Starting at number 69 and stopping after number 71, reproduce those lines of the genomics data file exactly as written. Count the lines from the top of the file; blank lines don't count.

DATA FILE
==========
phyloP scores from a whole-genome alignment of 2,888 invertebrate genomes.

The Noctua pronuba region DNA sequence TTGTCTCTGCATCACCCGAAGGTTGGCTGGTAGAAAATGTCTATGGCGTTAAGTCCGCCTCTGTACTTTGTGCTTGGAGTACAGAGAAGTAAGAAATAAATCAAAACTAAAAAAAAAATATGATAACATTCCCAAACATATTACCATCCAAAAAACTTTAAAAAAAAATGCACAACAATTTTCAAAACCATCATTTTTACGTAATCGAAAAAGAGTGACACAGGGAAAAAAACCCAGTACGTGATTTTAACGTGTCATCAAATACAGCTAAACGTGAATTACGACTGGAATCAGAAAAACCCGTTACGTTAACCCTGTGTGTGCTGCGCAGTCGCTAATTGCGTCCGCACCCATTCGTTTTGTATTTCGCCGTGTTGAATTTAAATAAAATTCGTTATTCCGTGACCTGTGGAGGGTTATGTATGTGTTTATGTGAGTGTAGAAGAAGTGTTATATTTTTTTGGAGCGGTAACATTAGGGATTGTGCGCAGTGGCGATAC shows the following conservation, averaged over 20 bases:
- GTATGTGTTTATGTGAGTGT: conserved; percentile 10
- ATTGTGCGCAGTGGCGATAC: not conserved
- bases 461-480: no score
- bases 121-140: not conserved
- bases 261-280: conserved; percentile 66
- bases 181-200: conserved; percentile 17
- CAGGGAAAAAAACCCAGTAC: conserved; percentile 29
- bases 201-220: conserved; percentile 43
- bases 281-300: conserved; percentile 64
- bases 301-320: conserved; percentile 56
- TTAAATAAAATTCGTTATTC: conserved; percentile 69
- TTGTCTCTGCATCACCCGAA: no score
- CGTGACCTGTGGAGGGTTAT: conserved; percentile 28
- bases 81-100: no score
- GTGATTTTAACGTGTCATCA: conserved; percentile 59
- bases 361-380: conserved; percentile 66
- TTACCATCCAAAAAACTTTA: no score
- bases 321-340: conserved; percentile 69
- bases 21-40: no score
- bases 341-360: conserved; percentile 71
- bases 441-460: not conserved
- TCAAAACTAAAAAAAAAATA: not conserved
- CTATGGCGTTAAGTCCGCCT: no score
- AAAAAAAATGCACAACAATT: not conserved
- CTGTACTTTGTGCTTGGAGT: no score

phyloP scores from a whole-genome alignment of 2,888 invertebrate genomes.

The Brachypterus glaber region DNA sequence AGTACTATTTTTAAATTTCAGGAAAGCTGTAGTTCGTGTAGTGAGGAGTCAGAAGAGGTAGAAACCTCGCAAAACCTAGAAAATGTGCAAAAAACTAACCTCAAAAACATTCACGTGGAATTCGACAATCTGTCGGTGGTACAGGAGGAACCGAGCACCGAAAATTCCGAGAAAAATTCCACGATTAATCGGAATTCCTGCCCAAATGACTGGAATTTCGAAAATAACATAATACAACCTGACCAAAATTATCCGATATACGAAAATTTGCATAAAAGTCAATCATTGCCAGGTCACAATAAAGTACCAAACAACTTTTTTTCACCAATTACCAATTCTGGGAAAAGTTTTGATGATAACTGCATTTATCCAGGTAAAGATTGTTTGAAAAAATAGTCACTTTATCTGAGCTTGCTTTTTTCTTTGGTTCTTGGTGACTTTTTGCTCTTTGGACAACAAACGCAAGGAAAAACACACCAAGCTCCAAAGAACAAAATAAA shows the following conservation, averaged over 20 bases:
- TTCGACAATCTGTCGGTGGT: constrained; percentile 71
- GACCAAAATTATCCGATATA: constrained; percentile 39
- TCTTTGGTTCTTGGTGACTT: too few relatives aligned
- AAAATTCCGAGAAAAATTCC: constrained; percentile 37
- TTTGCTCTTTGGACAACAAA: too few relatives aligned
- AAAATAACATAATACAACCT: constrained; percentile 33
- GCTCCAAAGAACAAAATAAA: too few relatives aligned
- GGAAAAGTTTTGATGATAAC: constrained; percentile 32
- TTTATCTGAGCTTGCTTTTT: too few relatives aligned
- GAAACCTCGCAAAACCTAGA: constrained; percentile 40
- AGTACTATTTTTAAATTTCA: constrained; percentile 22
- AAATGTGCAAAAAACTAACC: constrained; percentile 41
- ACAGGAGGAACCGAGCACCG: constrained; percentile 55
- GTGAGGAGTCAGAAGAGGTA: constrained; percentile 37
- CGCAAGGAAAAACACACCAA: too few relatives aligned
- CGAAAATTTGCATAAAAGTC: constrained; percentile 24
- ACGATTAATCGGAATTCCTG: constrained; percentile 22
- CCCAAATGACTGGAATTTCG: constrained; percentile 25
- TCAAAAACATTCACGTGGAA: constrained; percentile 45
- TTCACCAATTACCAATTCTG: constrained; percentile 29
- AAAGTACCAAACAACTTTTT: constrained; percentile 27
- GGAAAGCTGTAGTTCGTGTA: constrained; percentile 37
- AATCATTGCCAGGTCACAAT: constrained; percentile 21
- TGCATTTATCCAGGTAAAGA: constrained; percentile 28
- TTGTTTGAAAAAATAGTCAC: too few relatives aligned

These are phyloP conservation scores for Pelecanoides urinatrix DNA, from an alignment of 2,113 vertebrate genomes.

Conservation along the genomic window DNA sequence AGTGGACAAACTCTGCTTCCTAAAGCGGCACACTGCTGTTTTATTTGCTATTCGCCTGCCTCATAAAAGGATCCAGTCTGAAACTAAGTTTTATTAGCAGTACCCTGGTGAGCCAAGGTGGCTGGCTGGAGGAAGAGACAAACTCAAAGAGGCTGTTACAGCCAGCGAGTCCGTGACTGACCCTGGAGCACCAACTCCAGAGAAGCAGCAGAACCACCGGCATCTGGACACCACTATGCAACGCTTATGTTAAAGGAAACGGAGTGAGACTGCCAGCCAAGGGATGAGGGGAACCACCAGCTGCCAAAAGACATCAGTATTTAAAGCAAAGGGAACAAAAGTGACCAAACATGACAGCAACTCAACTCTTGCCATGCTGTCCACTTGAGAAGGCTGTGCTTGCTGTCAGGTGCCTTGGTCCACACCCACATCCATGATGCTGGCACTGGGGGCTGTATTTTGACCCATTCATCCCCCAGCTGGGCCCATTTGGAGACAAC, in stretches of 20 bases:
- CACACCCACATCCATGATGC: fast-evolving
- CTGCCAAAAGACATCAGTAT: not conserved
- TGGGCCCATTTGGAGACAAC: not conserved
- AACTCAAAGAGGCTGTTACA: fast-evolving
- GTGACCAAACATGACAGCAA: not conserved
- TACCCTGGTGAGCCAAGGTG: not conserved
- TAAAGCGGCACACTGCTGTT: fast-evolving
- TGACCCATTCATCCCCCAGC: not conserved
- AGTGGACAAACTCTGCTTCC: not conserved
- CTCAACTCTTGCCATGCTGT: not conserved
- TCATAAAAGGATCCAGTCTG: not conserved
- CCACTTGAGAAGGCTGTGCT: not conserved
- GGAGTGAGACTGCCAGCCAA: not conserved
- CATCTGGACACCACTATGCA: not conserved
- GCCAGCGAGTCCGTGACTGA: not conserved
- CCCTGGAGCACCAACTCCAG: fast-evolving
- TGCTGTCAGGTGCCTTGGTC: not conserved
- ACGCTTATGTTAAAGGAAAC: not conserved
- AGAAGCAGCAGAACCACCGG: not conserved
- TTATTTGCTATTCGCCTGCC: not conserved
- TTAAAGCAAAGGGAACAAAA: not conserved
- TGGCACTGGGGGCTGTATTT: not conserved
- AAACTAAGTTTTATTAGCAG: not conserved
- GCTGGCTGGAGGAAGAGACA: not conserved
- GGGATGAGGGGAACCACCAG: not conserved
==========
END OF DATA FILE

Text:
- GGAGTGAGACTGCCAGCCAA: not conserved
- CATCTGGACACCACTATGCA: not conserved
- GCCAGCGAGTCCGTGACTGA: not conserved